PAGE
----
The outward design of the G.V was characterized by its large, four-bay, swept biplane wing arrangement with parallel struts that sat over and under the fuselage. The fuselage was well-contoured at the nose for basic aerodynamics and slab-sided elsewhere, housing all of the crew and fuel. The engines were held outboard of the fuselage in relatively streamlined nacelles. The undercarriage was fixed and dominated by large landing wheels attached to the lower wing assembly. In its original form, the aircraft showcased a single vertical tail fin with applicable horizontal tail surfaces but later variants brought about a dual rudder system and biplane tailplanes for improved handling.
The G.V sported a running length of 40 feet, 8 inches with a wingspan of 77 feet, 9 inches. At rest, the aircraft stood at 14 feet tall. When empty, the G.V managed a weight of 6,039lbs while her Maximum Take-Off Weight registered at 8,745lbs. Power was supplied by 2 x Mercedes D.IVa series inline piston engines, each delivering up to 260 horsepower. Maximum speed was 87 miles per hour with an operational range of approximately 520 miles and a service ceiling up to 21,300 feet.
The Gotha V series was produced in a few major production variants beginning with the base G.V model of 1917 with its single tail rudder. 100 of the type were ordered. This mount was further developed in the upcoming G.Va model which introduced a new twin-rudder compound tail unit with biplane tailplanes (known in the German as the "Kastensteuerung"). The fuselage was shortened and at least 25 of the type were completed and delivered for service.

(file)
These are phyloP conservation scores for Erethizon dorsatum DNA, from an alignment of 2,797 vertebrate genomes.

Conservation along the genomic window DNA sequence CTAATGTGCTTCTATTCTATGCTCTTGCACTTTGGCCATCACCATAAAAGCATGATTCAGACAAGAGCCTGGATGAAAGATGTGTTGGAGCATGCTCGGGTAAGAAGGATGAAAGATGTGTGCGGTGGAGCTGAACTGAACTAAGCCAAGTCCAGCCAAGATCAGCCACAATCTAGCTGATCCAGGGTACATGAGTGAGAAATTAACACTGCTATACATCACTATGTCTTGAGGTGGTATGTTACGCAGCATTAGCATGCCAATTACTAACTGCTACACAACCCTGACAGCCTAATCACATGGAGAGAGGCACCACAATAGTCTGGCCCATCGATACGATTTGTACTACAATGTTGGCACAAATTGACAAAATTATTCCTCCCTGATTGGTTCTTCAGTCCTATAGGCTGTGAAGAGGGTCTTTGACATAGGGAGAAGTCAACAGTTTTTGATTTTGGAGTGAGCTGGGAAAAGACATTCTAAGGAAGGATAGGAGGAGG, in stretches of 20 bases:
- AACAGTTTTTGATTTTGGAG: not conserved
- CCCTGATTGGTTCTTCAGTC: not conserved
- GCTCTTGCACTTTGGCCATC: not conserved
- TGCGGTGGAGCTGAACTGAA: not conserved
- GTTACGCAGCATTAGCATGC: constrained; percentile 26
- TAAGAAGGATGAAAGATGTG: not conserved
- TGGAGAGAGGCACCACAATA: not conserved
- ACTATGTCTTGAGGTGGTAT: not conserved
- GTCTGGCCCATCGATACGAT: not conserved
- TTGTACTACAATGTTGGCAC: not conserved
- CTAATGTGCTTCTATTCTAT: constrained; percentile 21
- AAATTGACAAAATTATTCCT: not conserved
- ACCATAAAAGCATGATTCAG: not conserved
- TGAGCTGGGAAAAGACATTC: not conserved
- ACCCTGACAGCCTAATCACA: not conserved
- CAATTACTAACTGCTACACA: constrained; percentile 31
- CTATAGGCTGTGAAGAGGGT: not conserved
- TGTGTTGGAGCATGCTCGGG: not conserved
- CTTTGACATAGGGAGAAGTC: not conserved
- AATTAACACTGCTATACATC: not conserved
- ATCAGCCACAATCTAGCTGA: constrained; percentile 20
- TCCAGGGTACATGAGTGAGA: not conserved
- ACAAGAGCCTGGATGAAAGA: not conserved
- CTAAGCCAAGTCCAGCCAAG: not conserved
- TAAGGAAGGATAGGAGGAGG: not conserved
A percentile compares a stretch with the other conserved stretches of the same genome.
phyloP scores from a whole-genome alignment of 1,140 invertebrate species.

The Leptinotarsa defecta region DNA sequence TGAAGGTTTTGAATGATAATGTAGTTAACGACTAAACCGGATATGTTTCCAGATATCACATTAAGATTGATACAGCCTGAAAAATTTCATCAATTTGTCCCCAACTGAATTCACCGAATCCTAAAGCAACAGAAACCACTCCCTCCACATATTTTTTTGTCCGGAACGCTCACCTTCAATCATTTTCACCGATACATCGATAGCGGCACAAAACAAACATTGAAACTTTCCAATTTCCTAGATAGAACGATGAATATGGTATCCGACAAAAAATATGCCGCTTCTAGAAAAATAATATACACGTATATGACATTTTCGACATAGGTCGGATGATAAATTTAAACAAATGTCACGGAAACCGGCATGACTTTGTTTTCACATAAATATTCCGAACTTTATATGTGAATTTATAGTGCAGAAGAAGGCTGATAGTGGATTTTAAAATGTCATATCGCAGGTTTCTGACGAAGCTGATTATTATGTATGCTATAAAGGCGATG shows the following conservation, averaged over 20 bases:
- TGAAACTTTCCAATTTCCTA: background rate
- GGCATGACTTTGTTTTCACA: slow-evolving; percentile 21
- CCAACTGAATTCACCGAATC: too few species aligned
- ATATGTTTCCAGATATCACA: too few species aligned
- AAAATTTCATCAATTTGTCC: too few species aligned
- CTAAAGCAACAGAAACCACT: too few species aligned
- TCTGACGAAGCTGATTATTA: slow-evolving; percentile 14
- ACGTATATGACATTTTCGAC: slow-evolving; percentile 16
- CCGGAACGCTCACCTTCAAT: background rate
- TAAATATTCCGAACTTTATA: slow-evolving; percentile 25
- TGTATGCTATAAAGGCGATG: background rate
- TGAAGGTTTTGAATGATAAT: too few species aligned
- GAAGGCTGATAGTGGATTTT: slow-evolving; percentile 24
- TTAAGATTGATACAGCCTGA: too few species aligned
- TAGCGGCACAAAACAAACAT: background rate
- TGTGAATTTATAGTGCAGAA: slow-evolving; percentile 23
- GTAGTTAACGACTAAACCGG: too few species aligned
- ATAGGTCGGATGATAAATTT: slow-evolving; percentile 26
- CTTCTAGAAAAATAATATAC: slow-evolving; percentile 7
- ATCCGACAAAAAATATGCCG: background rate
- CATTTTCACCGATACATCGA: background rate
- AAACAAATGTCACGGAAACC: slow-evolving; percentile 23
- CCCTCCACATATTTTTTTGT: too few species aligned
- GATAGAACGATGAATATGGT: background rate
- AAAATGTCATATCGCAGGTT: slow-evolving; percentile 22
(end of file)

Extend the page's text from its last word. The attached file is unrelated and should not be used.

The G.Vb then appeared in June of 1918 with 80 examples on order. While most of these were delivered to German units, a final series was relocated to the authority of the Triple Entente at the time of the November 1918 Armistice. These versions saw an increase to ordnance payload carrying capability as well as an increased MOTW (Maximum Take-Off Weight). The main landing gears were now reinforced with double wheels and retrofitted on existing G.Vs when possible.
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(Showcased performance specifications pertain to the base Gotha G.V production variant. Performance specifications showcased above are subject to environmental factors as well as aircraft configuration. Estimates are made when Real Data not available. Compare this aircraft entry against any other in our database or View aircraft by powerplant type)
1 x 7.92mm Parabellum LMG 14 machine gun on trainable mounting in nose fuselage position.
1 x 7.92mm Parabellum LMG 14 machine gun on trainable mounting in rear dorsal fuselage position.
1 x 7.92mm Parabellum LMG 14 machine gun on trainable mounting in rear ventral fuselage position.
Up to 1,500lb of conventional drop bombs held externally.
(Not all ordnance types may be represented in the showcase above)
Hardpoint Mountings: 5
G.V - Appearing in 1917; base production series designation; 11 examples produced.
G.Va - Appearing in 1918; revised tail unit; shorter forward fuselage; auxiliary nose landing gear; 25 examples produced.
G.Vb - Appearing in 1918; increase bomb load;increased maximum take-off weight; revised landing gear system; 80 ordered but never operational by war's end.
Ribbon graphics not necessarily indicative of actual historical campaign ribbons. Ribbons are clickable to their respective aerial campaigns / operations / aviation periods.